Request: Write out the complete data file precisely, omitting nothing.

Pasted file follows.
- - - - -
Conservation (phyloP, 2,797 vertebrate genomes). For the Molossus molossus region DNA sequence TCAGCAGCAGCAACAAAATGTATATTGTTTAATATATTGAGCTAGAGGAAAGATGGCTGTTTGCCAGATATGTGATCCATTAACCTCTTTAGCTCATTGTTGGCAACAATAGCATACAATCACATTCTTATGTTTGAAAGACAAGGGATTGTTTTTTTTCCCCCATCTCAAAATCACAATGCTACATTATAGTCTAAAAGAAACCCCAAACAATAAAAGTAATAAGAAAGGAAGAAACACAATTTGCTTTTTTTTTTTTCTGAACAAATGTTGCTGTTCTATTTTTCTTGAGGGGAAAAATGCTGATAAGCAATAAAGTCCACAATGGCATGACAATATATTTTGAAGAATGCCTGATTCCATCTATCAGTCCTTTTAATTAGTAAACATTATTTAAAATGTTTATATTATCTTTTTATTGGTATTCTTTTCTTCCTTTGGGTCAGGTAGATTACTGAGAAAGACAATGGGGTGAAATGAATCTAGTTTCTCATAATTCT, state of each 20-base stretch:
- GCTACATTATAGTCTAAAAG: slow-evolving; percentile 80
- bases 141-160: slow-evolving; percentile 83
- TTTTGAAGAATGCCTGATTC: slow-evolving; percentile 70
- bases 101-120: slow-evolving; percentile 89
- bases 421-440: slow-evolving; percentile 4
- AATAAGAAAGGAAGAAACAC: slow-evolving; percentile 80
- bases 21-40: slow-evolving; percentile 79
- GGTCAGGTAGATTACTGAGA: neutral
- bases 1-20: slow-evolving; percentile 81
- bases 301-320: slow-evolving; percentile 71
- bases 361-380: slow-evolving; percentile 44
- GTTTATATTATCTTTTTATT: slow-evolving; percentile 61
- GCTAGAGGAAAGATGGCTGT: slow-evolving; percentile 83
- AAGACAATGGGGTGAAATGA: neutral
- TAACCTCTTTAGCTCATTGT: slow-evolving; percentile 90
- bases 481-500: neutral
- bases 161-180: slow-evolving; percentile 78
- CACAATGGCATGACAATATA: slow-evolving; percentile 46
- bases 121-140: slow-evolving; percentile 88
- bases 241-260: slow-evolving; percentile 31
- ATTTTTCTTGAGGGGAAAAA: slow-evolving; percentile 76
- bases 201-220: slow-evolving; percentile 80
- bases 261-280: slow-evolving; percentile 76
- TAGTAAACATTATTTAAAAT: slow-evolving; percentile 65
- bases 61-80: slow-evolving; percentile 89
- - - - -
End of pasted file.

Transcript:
Conservation (phyloP, 2,797 vertebrate genomes). For the Molossus molossus region DNA sequence TCAGCAGCAGCAACAAAATGTATATTGTTTAATATATTGAGCTAGAGGAAAGATGGCTGTTTGCCAGATATGTGATCCATTAACCTCTTTAGCTCATTGTTGGCAACAATAGCATACAATCACATTCTTATGTTTGAAAGACAAGGGATTGTTTTTTTTCCCCCATCTCAAAATCACAATGCTACATTATAGTCTAAAAGAAACCCCAAACAATAAAAGTAATAAGAAAGGAAGAAACACAATTTGCTTTTTTTTTTTTCTGAACAAATGTTGCTGTTCTATTTTTCTTGAGGGGAAAAATGCTGATAAGCAATAAAGTCCACAATGGCATGACAATATATTTTGAAGAATGCCTGATTCCATCTATCAGTCCTTTTAATTAGTAAACATTATTTAAAATGTTTATATTATCTTTTTATTGGTATTCTTTTCTTCCTTTGGGTCAGGTAGATTACTGAGAAAGACAATGGGGTGAAATGAATCTAGTTTCTCATAATTCT, state of each 20-base stretch:
- GCTACATTATAGTCTAAAAG: slow-evolving; percentile 80
- bases 141-160: slow-evolving; percentile 83
- TTTTGAAGAATGCCTGATTC: slow-evolving; percentile 70
- bases 101-120: slow-evolving; percentile 89
- bases 421-440: slow-evolving; percentile 4
- AATAAGAAAGGAAGAAACAC: slow-evolving; percentile 80
- bases 21-40: slow-evolving; percentile 79
- GGTCAGGTAGATTACTGAGA: neutral
- bases 1-20: slow-evolving; percentile 81
- bases 301-320: slow-evolving; percentile 71
- bases 361-380: slow-evolving; percentile 44
- GTTTATATTATCTTTTTATT: slow-evolving; percentile 61
- GCTAGAGGAAAGATGGCTGT: slow-evolving; percentile 83
- AAGACAATGGGGTGAAATGA: neutral
- TAACCTCTTTAGCTCATTGT: slow-evolving; percentile 90
- bases 481-500: neutral
- bases 161-180: slow-evolving; percentile 78
- CACAATGGCATGACAATATA: slow-evolving; percentile 46
- bases 121-140: slow-evolving; percentile 88
- bases 241-260: slow-evolving; percentile 31
- ATTTTTCTTGAGGGGAAAAA: slow-evolving; percentile 76
- bases 201-220: slow-evolving; percentile 80
- bases 261-280: slow-evolving; percentile 76
- TAGTAAACATTATTTAAAAT: slow-evolving; percentile 65
- bases 61-80: slow-evolving; percentile 89